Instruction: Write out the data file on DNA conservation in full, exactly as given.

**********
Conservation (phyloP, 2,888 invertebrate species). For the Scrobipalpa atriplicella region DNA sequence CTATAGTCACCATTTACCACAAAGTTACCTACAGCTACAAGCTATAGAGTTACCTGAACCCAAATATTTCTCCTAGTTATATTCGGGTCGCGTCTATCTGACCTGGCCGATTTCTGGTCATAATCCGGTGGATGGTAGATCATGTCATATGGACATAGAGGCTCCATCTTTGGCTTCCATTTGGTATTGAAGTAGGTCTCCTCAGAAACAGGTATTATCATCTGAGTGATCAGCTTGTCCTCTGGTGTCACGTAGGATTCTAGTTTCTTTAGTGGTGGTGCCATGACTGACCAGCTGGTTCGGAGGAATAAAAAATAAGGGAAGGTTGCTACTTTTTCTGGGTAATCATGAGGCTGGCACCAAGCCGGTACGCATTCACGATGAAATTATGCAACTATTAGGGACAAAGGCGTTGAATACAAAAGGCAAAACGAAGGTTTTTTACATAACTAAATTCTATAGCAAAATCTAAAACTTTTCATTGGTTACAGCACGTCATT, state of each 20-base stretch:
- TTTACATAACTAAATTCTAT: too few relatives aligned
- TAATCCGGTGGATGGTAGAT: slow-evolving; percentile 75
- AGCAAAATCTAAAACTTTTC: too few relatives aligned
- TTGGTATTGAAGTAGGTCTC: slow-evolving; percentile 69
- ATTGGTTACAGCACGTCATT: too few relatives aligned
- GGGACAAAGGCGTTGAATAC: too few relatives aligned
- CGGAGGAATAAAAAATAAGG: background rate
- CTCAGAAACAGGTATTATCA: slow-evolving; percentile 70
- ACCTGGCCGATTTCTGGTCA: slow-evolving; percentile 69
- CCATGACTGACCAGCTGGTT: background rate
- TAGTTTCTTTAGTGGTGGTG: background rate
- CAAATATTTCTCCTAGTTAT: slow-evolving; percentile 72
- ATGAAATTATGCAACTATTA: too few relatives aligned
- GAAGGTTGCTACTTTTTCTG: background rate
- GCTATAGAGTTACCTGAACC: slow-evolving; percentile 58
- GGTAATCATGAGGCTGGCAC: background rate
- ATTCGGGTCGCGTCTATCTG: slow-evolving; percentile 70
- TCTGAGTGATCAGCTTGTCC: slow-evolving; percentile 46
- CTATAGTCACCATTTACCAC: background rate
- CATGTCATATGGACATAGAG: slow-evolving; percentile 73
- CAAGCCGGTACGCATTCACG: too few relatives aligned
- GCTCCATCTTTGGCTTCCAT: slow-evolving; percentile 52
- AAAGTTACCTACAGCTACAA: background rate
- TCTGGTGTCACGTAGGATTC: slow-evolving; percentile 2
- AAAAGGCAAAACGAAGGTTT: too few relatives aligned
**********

Conservation (phyloP, 2,888 invertebrate species). For the Scrobipalpa atriplicella region DNA sequence CTATAGTCACCATTTACCACAAAGTTACCTACAGCTACAAGCTATAGAGTTACCTGAACCCAAATATTTCTCCTAGTTATATTCGGGTCGCGTCTATCTGACCTGGCCGATTTCTGGTCATAATCCGGTGGATGGTAGATCATGTCATATGGACATAGAGGCTCCATCTTTGGCTTCCATTTGGTATTGAAGTAGGTCTCCTCAGAAACAGGTATTATCATCTGAGTGATCAGCTTGTCCTCTGGTGTCACGTAGGATTCTAGTTTCTTTAGTGGTGGTGCCATGACTGACCAGCTGGTTCGGAGGAATAAAAAATAAGGGAAGGTTGCTACTTTTTCTGGGTAATCATGAGGCTGGCACCAAGCCGGTACGCATTCACGATGAAATTATGCAACTATTAGGGACAAAGGCGTTGAATACAAAAGGCAAAACGAAGGTTTTTTACATAACTAAATTCTATAGCAAAATCTAAAACTTTTCATTGGTTACAGCACGTCATT, state of each 20-base stretch:
- TTTACATAACTAAATTCTAT: too few relatives aligned
- TAATCCGGTGGATGGTAGAT: slow-evolving; percentile 75
- AGCAAAATCTAAAACTTTTC: too few relatives aligned
- TTGGTATTGAAGTAGGTCTC: slow-evolving; percentile 69
- ATTGGTTACAGCACGTCATT: too few relatives aligned
- GGGACAAAGGCGTTGAATAC: too few relatives aligned
- CGGAGGAATAAAAAATAAGG: background rate
- CTCAGAAACAGGTATTATCA: slow-evolving; percentile 70
- ACCTGGCCGATTTCTGGTCA: slow-evolving; percentile 69
- CCATGACTGACCAGCTGGTT: background rate
- TAGTTTCTTTAGTGGTGGTG: background rate
- CAAATATTTCTCCTAGTTAT: slow-evolving; percentile 72
- ATGAAATTATGCAACTATTA: too few relatives aligned
- GAAGGTTGCTACTTTTTCTG: background rate
- GCTATAGAGTTACCTGAACC: slow-evolving; percentile 58
- GGTAATCATGAGGCTGGCAC: background rate
- ATTCGGGTCGCGTCTATCTG: slow-evolving; percentile 70
- TCTGAGTGATCAGCTTGTCC: slow-evolving; percentile 46
- CTATAGTCACCATTTACCAC: background rate
- CATGTCATATGGACATAGAG: slow-evolving; percentile 73
- CAAGCCGGTACGCATTCACG: too few relatives aligned
- GCTCCATCTTTGGCTTCCAT: slow-evolving; percentile 52
- AAAGTTACCTACAGCTACAA: background rate
- TCTGGTGTCACGTAGGATTC: slow-evolving; percentile 2
- AAAAGGCAAAACGAAGGTTT: too few relatives aligned